After calculating , the calculation of is carried out by three statistical approaches: the Monte Carlo simulation , the mean field approximation (, where is Boltzmann constant), and the random phase approximation hilbert (); bouz () (, where is the Fourier transform of the exchange parameter ). Using , we evaluate . To perform MC simulation, the Metropolis algorithm binder () is applied to calculate the thermal average of the magnetization and its powers. Then, the cumulant crossing method proposed by Binder binder () is employed and the fourth order cumulant is calculated as a function of temperature for different cell sizes (, and conventional fcc cells) to find the universal fixed-point at . Obtained results are shown in Tab. 2.
It should be emphasized that with a similar method our theoretical (745K) of NiMnSb an () is in very good agreement with the experimental result (K) webster (). Similar to the case of NiMnZ an (), MFA overestimates even at 100% magnetic atoms, whereas RPA underestimates. As usual, the MC simulation gives the between values obtained by RPA and MFA at the same lattice constant. As expected, of all alloys is higher than room temperature and arranges from 858K to 550K (at ). The lowest corresponds to NiCrGe with K at . The highest (K at ) corresponds to NiCrAs and the next are NiCrP (805K), NiCrSi (634K) and NiCrTe (605K). It is noted that, obtained here is calculated based on the electronic structure within KKR-LSDA. GGA combined in UPP shows a pseudo-gap in the majority band of NiCrZ which possesses 20 valence electrons; hence, UPP calculation will shows a lower for NiCrGe and NiCrSi. Except NiCrAs and NiCrGe whose the half-metallicity is considerably sensitive with an increase of the lattice constant because of closed to the valence band edge, the half-metallicity in the remaining alloys can be preserved when varies in the range of .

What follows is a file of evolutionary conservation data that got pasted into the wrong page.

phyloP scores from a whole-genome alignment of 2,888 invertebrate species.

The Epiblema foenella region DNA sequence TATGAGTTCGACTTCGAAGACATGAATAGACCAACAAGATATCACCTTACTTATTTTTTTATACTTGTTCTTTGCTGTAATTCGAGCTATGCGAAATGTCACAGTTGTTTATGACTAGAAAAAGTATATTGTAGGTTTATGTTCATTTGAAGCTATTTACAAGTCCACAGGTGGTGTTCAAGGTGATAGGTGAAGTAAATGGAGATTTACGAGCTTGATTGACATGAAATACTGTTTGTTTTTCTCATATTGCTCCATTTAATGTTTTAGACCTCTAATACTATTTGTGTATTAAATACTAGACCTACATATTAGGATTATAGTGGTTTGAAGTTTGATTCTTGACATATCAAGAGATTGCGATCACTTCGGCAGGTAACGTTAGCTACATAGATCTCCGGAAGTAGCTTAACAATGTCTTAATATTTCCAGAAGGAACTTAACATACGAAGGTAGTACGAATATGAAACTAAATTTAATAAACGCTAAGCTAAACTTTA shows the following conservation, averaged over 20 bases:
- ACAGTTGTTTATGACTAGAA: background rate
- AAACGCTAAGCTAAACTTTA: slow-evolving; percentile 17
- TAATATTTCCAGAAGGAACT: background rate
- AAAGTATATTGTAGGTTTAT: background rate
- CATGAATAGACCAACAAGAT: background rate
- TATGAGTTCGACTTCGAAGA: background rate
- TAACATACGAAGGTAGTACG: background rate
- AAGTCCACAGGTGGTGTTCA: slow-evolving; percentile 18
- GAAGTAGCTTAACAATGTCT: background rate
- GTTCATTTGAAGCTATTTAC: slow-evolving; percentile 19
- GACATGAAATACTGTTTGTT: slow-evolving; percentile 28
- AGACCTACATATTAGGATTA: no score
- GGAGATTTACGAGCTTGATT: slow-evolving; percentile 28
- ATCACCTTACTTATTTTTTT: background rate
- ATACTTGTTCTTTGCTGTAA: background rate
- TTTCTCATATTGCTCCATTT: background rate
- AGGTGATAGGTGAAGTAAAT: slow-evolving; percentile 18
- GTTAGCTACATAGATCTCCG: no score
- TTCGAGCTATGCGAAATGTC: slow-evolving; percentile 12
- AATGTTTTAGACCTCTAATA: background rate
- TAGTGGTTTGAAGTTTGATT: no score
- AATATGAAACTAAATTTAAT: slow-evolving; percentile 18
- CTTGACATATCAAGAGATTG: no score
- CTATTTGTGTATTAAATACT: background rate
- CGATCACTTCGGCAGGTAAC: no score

In summary, we have investigated the structure and magnetic properties of the half-heusler alloys NiCrZ (Z = Si, P, Ge, As, Te). The phase stability is considered. The ELCs are predicted by three approximations within the pseudo-potential method and KKR-LSDA as well. Using the obtained equilibrium lattice constants, the magnetic exchange interaction is calculated and then the evaluation of is performed by employing MFA, RPA and Monte Carlo simulation. The volume dependence of the electronic structure and magnetic exchange interaction as well as are also discussed. Following the obtained results, we propose a new half-metallic high- half-heusler alloys NiCrZ (Z = Si, P, Ge, Te) whose half-metallicity can be preserved in a wide range of lattice expansion.
This research was partially supported by a Grant-in-Aid for Scientific Research in Priority Areas ”Quantum Simulators and Quantum Design” (No. 17064014) and ”Semiconductor Nanospintronics,” a Grand-in-Aid for Scientific Research for young researchers, JST- CREST, NEDO-nanotech, the 21st Century COE, and the JSPS core-to-core program ”Computational Nano-materials Design.” We are grateful to Prof. H. Akai and Prof Y. Morikawa (Osaka Univ.) for providing us with the first principle calculation packages.
- (1) R. A. de Groot, F. M. Muller, P. G. van Engen and K.H.J. Buschow, Phys. Rev. Lett. 50 (1983) 2024.
- (2) P. J. Webster and K. R. A. Ziebeck, Alloys and Compounds of d-elements with main group elements, part 2. Landolt-Boörnstein, New Series, Group III, Vol 19c ed by H. R. J. Wijin, Springer-Verlag, Berlin (2001) pp. 75-184.
- (3) I. Galanakis, P. H. Dederichs and N. Papanikolaou, Phys. Rev. B 66 (2002) 134428.
- (4) K. E. H. M. Hanssen et al., Phys. Rev. B 42 (1990) 1533.
- (5) R. J. Soulen Jr. et al., Science 282 (1998) 85.
- (6) M. Bowen et al., Phys. Rev. Lett. 95 (2002) 544.
- (7) B. R. K. Nanda and I. Dasgupta, J. Phys.: Condens. Matter 15 (2003) 7307.
- (8) V. A. Dinh, K. Sato and H. Katayama-Yoshida, J. Phys. Soc. Jpn. 77 (2008) 014705.
- (9) A. Oswald, R Zeller, P J Braspenning and P H Dederichs J. Phys. F: Met. Phys. 15 (1985) 193.
- (10) A. I. Liechtenstein, M. I. Katsnelson, V. P. Antropov and V. A. Gubanov: J. Magn. Magn. Matter: 67 (1987) 65.
- (11) S. Hilbert and W. Nolting, Phys. Rev. B 70 (2004) 165203.
- (12) G. Bouzerar, T. Zimann and J. Kudrnovský, Europhys. Lett. 69 (2005) 812.
- (13) K. Binder and D. W. Heermann: Monte Carlo Simulation in Statistical Physics (Springer, Berlin, 2002).